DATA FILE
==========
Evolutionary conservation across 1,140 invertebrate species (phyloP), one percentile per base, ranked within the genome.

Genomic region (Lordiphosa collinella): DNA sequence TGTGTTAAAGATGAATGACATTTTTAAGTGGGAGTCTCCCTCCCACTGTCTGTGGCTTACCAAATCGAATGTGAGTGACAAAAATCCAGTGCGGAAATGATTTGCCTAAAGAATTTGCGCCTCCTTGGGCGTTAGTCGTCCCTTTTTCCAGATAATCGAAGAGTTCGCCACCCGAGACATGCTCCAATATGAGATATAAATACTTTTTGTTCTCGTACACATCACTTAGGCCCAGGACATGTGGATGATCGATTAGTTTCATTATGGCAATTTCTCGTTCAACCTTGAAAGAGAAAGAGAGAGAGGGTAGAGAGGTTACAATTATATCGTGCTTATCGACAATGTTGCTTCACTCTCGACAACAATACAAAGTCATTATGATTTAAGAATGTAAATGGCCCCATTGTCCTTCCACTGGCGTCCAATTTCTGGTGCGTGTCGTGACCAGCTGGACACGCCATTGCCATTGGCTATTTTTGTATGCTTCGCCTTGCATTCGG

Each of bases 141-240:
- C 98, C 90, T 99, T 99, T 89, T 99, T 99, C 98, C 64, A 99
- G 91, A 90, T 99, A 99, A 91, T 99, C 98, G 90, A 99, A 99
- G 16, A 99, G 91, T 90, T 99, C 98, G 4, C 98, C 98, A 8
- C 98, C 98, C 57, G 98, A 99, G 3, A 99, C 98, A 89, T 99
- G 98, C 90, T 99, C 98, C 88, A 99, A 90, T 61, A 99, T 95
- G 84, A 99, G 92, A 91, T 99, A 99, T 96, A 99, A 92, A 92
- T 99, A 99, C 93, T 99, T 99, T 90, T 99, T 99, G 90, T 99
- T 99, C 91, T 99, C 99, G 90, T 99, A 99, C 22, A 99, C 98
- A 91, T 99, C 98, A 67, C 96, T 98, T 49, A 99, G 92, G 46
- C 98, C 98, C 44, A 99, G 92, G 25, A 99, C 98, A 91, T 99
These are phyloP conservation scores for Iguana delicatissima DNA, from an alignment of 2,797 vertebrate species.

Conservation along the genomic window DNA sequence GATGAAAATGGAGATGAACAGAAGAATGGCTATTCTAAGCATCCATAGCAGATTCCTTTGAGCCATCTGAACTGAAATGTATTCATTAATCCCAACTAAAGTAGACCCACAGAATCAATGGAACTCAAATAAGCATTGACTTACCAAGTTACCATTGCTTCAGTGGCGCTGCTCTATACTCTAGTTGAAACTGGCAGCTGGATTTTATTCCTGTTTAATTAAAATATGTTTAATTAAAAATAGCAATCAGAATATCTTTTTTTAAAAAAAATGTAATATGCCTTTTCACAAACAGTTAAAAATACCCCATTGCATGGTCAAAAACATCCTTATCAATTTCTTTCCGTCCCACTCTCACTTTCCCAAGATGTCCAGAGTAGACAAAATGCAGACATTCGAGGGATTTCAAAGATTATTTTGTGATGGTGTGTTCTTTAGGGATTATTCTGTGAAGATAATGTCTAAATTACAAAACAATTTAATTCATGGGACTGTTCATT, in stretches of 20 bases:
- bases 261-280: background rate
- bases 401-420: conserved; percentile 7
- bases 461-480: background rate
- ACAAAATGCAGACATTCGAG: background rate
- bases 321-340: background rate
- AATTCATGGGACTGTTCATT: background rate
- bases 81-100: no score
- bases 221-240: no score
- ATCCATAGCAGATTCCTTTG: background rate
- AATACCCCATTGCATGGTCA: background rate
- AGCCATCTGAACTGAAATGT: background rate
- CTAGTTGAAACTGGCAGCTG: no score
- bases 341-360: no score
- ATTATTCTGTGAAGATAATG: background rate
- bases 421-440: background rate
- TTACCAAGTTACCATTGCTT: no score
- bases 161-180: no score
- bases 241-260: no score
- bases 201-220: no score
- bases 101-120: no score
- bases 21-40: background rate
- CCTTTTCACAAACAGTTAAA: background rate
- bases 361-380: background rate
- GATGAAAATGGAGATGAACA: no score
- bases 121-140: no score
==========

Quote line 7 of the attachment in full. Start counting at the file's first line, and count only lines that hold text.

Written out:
- C 98, C 98, C 57, G 98, A 99, G 3, A 99, C 98, A 89, T 99